Hundreds of additional titles available for
online reading when you join Gateway to the Classics
THE BATTLE OF CLONTARF
 SURE enough, at daybreak the next morning there rose
the sound of wild war cries as the Celts rushed out
from their camp toward the Ford of Hurdles. The full
tide was roaring and bellowing across the Lawn of the
Bulls, but its noise was quite drowned as with fierce
cries of their own the Danes sprang to meet them.
"Hark! Hark!" exclaimed Ferdiad as he and Conn jumped
from the ox-cart where they had slept, "the fight has
begun!" As none of the boys were allowed in the way of
the battle but had been ordered to stay behind the
lines, "Let's run up the side of the Hill of Howth," he
said, "we can at least see it from
 there. My, how I wish we could be in it!"
"Don't you, though!" cried Conn longingly as they
scrambled up the steep grassy slopes.
There were others also watching from the Hill; the
doctors who must be ready to help the wounded, the
priests to comfort the dying, and the historians to
write down just what went on. For the Celts liked to
keep an account of all their doings.
The boys stood near these, and as the fight became
fiercer and fiercer of course they grew more and more
"I wonder where the high king is?" said Conn.
"I don't know," answered Ferdiad,—then, "Look!" he
cried, "I believe he is over yonder sitting on a rock!
Can you see?"
"Yes," replied Conn, "and there's a ring of men with
locked shields standing all around him!"
It was indeed the aged high king. His face
 was white and set as if carved from marble, yet his
piercing eyes were brave and fearless as he sat
watching the battle which he was certain would in some
way bring death to him. For the Dane prophecy had sunk
deep into his mind, and nothing could shake his belief
that it would be fulfilled.
Wilder and wilder grew the struggle. Banners fluttered
and fell, and the loud battle cries from thousands of
throats, the clanking of Danish armor and rattling of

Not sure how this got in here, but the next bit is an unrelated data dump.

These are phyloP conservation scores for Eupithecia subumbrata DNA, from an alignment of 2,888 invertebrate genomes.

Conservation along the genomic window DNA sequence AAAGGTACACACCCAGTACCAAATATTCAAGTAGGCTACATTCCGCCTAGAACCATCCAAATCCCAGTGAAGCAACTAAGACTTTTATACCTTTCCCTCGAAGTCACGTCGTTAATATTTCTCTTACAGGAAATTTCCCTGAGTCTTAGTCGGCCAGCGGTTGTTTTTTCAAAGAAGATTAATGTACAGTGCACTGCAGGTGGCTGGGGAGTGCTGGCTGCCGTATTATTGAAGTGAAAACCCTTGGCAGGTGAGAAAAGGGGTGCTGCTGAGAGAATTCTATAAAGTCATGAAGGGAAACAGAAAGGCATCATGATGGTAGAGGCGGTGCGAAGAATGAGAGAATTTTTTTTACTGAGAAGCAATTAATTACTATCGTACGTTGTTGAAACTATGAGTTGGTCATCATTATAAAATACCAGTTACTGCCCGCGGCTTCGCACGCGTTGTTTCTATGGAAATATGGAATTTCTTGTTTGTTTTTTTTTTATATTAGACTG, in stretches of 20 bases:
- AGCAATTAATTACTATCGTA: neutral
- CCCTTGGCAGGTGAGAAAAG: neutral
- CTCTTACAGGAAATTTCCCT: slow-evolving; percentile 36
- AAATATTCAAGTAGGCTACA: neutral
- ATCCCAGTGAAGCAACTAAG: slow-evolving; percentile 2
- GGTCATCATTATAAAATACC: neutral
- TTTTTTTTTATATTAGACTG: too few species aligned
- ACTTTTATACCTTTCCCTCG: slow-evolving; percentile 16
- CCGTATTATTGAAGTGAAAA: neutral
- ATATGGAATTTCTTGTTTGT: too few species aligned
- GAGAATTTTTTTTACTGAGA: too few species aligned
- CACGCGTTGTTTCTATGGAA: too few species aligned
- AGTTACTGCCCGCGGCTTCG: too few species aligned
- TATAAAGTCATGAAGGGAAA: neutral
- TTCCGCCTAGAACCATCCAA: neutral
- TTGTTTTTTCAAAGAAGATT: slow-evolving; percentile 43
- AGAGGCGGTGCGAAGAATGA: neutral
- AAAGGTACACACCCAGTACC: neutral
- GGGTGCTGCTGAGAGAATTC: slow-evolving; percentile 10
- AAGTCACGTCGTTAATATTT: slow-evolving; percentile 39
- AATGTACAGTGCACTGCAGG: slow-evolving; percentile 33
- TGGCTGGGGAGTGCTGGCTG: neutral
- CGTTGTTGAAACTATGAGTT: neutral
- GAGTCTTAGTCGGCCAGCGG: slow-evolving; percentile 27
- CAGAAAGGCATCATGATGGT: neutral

spears and shields all mingled in one hoarse roar as
the chariots of the celtic kings rushed hither and
thither and the poets goaded their horses to the front
ranks bravely chanting their songs and inspiring the
courage of the soldiers.
The sun rose higher and higher and the ebbing tide
flowed far out to sea, and still the conflict raged and
none could forsee who would be the victors. Now one
side and now the other seemed gaining the advantage.
to-  ward noon the watchers on the Hill began to despair, for
they could see the yellow tunics of the Celtic soldiers
rolling back in a tawny flood as the gleaming mail of
the Danes swept over them.
Ferdiad and Conn scarcely spoke as breathlessly they
looked, each wondering whether his father or
foster-father still lived or had gone down before the
Danish hosts as had already the son and grandson of the
But Brian Boru was too proud and skillful a warrior to
allow his armies to meet defeat at the hands of pirates
and sea-rovers no matter how many or how powerful.
Still standing white and motionless, watching the plain
through the ring of shields, nevertheless he was all
the while sending swift messengers back and forth
ordering the battle, till at length, as the sunset tide
again surged in, bellowing, over the waterworn
bowlders, the tide of war turned also for the Celts.
 Louder and louder rang the songs of the poets, the
voice of Angus leading them all, as the Celtic kings
and captains rallying their soldiers for a last mighty
effort, rushed resistlessly forward, hurling their
spears, thrusting with their swords and dealing deadly
blows with their battle axes, till suddenly their
Danish foes gave way and fled wildly before them.
At this the boys could hold back no longer, but flying
down the hillside ran toward the seashore where the
victorious Celts were pursuing the Danes, who were
trying to reach the long dragon ships in which they had
come to Ireland and which were moored at the mouth of
the river Liffey. When the tide was low they could
easily wade out to these, but now plunging into the
great green breakers hundreds and hundreds met their
death. Some tried to reach the bridge over the Liffey
which led to their fortress only to find escape cut off
by the brave Celts who had captured and held it.
 When dusk fell, the great army of the Danes was crushed
and defeated. Of those who had not fallen in battle or
been drowned in the roaring tide a few had managed to
escape, but most were prisoners in the hands of the
Celtic soldiers. The Battle of Clontarf was over and
the high king, Brian Boru, had forever broken the power
of the Danes in Ireland.
But what of the high king himself? Had he escaped the
death for which he had waited through all the long day?
No, he had not escaped. Faithfully from early dawn to
sunset the shield men had guarded him in unbroken ring,
and not till the tide of battle turned and the Celts
were pursuing the flying Danes did they relax their
watch. For how could they know that at the very moment
their tired arms dropped to their sides a fugitive
Dane, who had managed to escape the Celtic spears and
crept through the forest and behind the rocks at the
foot of the Hill, would spring
 upon the aged monarch and deal him death with a single
thrust of his sword?
But thus it was the soothsayer's prophecy was
THUS IT WAS THE SOOTHSAYER'S PROPHECY WAS FULFILLED.